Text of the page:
AURORA — A week-long federal sweep of Aurora's jail identified 12 inmates who are subject to deportation, U.S. Immigration and Customs Enforcement officials said Thursday.
On Tuesday, the agency completed what it called a "surge" of its criminal alien program, during which officers from the Enforcement and Removal Operation's Denver bureau — an extension of ICE — screened all 346 inmates booked into the jail. The program's goal was to identify undocumented immigrants.
Some community members protested the fact that ERO officers were also conducting thorough reviews of court summonses.
ICE spokesman Carl Rusnok said none of the 12 immigrants facing deportation came as a result of court summonses.
The week-long surge took place between Feb. 28 and March 6.
Aurora police officials were concerned that local immigrants might think that officers were working directly with ICE officials.
"We are a transparent organization that strives to reach all residents of our city, regardless of their immigration status," said Sgt. Cassidee Carlson, a spokeswoman for the Aurora Police Department. "Our message is always the same when dealing with our immigrant community — we do not enforce an immigration law, that is a federal issue.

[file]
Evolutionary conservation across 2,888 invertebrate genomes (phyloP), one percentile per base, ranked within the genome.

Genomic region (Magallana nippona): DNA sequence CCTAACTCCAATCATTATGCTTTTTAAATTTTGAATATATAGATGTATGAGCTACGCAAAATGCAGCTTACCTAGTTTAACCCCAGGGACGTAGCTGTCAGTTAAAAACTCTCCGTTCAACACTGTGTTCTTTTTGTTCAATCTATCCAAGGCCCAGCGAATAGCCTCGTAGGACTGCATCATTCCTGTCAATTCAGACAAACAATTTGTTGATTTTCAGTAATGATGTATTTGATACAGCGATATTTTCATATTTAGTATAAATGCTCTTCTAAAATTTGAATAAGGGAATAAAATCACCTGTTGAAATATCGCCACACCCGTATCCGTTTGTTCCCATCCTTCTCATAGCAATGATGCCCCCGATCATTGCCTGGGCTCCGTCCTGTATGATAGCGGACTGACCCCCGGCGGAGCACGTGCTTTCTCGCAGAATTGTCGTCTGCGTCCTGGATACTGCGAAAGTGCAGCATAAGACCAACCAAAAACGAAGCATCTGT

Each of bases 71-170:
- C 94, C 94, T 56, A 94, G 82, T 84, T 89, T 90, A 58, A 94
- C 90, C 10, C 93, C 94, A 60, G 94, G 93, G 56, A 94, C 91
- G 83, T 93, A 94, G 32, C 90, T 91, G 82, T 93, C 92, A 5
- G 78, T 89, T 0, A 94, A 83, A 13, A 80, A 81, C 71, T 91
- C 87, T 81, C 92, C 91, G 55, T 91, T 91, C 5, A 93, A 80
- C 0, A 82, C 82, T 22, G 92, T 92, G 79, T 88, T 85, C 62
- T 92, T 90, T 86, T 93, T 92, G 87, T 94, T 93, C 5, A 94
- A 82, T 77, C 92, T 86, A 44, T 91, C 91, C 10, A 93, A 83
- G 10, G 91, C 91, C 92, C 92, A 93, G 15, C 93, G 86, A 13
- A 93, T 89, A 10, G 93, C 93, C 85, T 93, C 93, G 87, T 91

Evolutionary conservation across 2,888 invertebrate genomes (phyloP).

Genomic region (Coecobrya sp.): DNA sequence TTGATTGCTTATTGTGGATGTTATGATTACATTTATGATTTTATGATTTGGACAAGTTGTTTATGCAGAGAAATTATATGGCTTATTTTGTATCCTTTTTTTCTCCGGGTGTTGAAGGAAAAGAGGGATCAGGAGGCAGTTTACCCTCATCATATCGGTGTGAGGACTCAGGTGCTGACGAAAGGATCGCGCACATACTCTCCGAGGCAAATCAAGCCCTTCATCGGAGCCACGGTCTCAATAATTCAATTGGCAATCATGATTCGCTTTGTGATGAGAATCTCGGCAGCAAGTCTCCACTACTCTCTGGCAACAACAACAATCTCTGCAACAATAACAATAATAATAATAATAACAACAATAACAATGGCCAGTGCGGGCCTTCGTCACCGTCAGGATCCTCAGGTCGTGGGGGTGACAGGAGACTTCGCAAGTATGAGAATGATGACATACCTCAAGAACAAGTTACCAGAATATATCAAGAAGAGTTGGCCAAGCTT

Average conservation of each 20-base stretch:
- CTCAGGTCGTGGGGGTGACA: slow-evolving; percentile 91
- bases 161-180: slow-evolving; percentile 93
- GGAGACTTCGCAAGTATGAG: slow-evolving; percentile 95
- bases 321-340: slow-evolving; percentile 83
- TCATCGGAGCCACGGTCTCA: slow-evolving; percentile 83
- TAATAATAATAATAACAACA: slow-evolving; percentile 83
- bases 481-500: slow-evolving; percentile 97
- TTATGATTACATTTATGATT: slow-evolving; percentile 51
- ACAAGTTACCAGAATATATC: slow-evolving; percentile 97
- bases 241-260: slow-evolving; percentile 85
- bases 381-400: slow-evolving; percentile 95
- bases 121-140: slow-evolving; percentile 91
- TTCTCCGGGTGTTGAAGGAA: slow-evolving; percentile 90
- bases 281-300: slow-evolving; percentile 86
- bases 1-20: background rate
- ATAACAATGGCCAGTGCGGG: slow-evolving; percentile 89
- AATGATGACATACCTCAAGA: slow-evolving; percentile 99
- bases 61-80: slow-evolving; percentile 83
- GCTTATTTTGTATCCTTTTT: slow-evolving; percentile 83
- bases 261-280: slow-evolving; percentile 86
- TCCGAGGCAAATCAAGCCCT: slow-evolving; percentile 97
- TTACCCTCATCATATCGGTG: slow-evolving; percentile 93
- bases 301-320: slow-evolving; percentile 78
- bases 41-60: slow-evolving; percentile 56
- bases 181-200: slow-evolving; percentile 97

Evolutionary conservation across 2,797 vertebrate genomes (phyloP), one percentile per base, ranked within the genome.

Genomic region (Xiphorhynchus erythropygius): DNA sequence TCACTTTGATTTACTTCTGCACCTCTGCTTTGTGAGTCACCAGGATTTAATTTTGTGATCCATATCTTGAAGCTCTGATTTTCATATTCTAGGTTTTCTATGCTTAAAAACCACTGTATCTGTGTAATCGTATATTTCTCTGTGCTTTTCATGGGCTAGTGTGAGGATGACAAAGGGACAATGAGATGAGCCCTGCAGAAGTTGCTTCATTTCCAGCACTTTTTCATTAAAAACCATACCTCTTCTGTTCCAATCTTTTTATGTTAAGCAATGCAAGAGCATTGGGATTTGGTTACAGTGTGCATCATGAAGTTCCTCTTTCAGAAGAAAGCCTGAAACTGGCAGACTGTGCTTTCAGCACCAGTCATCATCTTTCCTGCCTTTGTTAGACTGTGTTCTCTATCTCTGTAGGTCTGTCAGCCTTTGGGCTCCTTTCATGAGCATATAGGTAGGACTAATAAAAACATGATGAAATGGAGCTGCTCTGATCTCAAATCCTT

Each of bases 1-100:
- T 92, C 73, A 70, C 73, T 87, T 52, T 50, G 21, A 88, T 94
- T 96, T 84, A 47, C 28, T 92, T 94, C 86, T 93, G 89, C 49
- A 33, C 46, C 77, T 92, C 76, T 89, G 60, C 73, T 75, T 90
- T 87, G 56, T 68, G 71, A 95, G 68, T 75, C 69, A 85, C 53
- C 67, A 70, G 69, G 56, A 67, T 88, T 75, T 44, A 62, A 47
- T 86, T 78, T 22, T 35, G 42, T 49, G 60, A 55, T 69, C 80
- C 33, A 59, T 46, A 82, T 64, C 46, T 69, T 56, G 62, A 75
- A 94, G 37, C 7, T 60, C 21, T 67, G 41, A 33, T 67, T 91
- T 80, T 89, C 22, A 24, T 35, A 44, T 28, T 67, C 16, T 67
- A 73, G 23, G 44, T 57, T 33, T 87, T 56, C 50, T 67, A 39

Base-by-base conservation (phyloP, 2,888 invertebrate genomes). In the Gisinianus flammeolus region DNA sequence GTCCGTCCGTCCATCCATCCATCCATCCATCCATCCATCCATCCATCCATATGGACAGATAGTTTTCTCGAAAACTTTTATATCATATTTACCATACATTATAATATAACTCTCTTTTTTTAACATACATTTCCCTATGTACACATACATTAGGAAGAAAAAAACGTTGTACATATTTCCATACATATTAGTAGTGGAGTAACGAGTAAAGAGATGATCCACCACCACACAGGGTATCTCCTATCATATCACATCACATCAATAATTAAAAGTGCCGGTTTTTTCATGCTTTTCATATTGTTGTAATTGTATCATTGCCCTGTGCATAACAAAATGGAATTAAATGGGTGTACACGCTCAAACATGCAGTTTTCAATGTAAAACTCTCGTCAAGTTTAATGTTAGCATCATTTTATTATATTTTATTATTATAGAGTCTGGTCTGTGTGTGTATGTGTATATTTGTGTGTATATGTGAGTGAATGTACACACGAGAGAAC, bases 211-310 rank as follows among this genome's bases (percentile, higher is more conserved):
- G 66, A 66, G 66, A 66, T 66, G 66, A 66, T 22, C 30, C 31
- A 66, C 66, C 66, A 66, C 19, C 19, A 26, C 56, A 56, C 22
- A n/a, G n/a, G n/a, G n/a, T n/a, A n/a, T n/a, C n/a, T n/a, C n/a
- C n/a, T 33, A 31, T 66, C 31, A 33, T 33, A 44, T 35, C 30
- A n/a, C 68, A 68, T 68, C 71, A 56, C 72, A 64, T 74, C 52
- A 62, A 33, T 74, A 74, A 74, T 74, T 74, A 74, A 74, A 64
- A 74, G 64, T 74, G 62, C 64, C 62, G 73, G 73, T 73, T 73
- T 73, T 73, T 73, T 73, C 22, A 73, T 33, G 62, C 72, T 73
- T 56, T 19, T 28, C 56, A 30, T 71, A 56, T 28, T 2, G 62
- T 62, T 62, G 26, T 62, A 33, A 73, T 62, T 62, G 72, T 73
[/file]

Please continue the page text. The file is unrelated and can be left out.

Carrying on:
"We want to establish trust within our community to ensure that victims and witnesses feel safe to come forward to the police."
The jail is overseen by the city's court administrator Zelda DeBoyes. DeBoyes said she was informed of the ICE surge three weeks before it was to begin.
Moreover, DeBoyes said the ICE surge is a normal routine.
"When someone is processed into the detention center, we ask their birth place, and based on their response we send an immigrant alien query down to the Colorado Bureau of Investigation, then if they're going to bond out of the jail we contact ICE to see if they have a detainer on the individual," DeBoyes said. "The only thing about this surge was that ICE agents were in the actual jail doing interviews with all immigrants processed into the jail."
DeBoyes added that officials with ICE have not informed her of any future surges.
Julie Gonzales, organizing director for the Colorado Immigrant Rights Coalition, said trust between the immigrant community and local law enforcement has already been frayed.
"When ICE comes into the community and starts looking at all court summonses issued by law enforcement, they're overreaching," said Gonzales, noting that only after the surge ended March 6 did ICE offer to sit down and listen to the coalition's concerns.
"Members of the immigrant community could now be reluctant to come forward if they're victims or witnesses to a crime, in part because of possible ramifications."